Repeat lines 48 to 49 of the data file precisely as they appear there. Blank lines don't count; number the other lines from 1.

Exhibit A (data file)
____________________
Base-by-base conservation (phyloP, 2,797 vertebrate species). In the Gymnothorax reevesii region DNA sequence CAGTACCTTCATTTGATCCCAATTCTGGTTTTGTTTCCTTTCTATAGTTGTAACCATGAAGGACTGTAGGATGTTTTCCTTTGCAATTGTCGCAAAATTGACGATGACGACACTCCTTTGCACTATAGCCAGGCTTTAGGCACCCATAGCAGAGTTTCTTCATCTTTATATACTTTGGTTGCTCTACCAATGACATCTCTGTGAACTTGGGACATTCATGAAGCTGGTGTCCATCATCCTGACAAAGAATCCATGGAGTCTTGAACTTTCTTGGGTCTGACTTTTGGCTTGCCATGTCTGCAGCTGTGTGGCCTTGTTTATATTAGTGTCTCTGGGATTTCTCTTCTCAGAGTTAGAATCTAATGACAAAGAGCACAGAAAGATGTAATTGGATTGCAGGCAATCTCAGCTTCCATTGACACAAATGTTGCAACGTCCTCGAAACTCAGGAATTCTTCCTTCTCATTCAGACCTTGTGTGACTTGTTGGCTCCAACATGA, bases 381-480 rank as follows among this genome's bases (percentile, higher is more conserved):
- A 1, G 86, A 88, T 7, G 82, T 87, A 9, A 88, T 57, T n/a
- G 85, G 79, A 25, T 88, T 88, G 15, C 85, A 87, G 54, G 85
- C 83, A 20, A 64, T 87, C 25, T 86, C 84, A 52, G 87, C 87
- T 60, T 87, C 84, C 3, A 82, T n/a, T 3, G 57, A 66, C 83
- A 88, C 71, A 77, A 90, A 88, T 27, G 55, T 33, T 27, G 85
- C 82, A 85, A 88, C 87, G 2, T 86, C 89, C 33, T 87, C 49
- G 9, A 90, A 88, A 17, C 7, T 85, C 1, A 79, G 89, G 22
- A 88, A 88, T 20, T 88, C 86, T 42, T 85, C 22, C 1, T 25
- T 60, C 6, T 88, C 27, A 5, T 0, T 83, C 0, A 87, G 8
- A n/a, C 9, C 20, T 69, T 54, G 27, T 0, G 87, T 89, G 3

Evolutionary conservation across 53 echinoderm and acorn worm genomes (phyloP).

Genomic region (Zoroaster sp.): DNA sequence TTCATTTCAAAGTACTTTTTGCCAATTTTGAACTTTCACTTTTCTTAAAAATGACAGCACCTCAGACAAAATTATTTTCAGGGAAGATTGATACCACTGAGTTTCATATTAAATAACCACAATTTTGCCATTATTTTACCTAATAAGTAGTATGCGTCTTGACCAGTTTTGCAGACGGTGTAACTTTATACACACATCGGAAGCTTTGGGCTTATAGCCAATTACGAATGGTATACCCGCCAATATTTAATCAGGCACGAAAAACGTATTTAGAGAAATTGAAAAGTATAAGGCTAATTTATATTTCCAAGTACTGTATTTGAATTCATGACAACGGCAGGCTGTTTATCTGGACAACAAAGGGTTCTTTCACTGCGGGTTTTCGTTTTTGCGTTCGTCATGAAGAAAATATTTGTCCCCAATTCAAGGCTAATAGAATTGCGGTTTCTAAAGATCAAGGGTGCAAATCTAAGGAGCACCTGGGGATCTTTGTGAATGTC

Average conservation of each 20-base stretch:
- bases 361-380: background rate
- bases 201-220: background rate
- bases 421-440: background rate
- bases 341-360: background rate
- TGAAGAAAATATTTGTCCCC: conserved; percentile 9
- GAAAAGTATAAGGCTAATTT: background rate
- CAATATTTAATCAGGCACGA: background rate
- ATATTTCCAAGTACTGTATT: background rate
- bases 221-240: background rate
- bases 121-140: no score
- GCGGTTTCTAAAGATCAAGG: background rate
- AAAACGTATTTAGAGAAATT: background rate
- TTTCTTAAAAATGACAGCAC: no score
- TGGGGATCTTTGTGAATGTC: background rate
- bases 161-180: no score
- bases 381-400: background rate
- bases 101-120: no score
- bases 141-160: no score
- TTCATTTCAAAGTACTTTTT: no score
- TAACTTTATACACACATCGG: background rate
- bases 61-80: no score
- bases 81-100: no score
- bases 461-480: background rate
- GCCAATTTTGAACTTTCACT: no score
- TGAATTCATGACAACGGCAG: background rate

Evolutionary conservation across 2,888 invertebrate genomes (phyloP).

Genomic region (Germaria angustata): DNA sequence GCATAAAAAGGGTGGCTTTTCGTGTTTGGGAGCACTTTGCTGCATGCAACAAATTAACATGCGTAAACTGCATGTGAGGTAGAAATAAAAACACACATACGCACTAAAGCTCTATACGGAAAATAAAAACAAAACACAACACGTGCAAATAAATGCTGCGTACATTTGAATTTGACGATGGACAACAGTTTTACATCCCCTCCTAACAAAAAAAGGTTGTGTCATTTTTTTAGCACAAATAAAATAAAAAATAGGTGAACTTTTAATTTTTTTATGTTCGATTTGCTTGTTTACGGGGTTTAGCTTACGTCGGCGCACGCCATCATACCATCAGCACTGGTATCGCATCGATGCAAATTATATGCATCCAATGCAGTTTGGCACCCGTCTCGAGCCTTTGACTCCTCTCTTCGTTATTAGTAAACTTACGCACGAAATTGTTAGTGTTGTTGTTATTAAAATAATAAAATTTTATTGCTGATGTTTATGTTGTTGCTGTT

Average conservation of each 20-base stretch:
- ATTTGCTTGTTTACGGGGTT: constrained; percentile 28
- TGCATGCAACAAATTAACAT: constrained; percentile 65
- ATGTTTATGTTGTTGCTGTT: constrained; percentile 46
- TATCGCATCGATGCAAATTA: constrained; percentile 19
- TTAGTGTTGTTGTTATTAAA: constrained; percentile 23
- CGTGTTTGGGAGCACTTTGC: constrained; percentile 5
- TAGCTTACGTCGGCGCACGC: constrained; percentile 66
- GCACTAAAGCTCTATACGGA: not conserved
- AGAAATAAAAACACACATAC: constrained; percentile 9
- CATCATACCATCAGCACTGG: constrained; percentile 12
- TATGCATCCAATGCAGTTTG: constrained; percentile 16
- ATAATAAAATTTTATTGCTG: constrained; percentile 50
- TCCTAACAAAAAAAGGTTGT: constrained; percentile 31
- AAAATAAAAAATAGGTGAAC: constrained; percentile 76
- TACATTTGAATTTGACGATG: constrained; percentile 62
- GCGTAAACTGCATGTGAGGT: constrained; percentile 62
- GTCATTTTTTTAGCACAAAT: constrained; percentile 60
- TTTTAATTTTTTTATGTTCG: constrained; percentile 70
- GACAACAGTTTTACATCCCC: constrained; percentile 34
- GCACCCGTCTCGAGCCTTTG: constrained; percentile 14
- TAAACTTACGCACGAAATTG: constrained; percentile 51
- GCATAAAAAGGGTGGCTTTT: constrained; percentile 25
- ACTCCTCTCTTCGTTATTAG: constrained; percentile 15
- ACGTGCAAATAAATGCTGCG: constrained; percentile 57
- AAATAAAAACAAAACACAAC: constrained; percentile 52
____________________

- CGTGTTTGGGAGCACTTTGC: constrained; percentile 5
- TAGCTTACGTCGGCGCACGC: constrained; percentile 66